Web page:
Criminals have caught on, enabling a trend that Wooten calls "cybershoplifting." Scam artists place orders, receive shipped goods, then dispute the purchase with credit card issuers. While the charge-then-refund process can delay detection of a stolen credit card number, Wooten's researchers found cases where brazen criminals used accounts issued in their own names. With no signature or voice consent on file, Wooten said, his team discovered that merchants lost more than half of these chargeback disputes.
Criminals bypass widely-adopted account protection tools
University of Cambridge researchers Steven J. Murdoch and Ross Anderson analyzed the 3-D Secure protocol for an academic paper in 2010. By that point, the team found that rings of cybercriminals had already found ways to circumvent the security protocol. Murdoch and Anderson asserted that many consumers would choose weak passwords, that could be guessed or revealed through social engineering scams.
V.me digital wallet arrives in the U.S. to combat credit card theftThe study arrives on the heels of news that regional bank PNC will become the first American debit and credit card issuer to enable Visa's V.me digital wallet service. The free tool enables shoppers to store their credit card number just once, on Visa's secure website. During online shopping sessions at participating merchants, account holders can place an order using a V.me password, without ever sharing their actual account details with a site's operators.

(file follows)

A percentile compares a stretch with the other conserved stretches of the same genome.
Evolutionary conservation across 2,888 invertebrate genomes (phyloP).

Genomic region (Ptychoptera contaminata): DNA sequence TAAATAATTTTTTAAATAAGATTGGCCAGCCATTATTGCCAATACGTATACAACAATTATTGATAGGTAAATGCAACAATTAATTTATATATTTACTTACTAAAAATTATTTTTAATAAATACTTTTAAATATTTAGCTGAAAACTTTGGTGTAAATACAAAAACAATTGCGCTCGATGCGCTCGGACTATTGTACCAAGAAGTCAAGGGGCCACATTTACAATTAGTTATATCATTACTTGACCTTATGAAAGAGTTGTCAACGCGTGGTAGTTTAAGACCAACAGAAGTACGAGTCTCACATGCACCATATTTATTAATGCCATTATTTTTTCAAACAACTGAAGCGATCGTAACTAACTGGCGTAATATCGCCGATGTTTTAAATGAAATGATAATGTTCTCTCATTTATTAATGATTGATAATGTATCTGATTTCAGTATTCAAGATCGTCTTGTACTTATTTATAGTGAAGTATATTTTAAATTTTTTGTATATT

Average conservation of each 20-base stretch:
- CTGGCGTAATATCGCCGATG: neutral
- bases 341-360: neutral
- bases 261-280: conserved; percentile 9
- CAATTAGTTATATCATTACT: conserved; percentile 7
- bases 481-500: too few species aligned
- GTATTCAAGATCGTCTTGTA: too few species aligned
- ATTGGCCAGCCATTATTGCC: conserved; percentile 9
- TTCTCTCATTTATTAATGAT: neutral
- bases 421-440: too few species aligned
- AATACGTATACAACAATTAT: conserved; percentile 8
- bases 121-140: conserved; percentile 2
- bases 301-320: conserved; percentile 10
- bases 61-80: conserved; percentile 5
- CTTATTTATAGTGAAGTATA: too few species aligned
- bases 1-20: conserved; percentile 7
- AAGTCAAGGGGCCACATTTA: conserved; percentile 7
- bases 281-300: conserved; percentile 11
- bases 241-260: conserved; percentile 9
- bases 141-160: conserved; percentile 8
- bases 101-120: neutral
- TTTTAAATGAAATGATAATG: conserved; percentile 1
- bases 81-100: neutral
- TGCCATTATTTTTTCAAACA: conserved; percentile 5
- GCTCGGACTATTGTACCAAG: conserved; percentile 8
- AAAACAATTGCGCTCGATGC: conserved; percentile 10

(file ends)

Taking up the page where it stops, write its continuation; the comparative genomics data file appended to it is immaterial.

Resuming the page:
The V.me service operates similarly to digital wallets already operated by PayPal and Google. V.me plugs into an existing merchant account instead of requiring a separate processing channel. However, Wooten says, a digital wallet doesn't eliminate the problems caused when merchants fail to establish a "chain of custody" for ordered goods.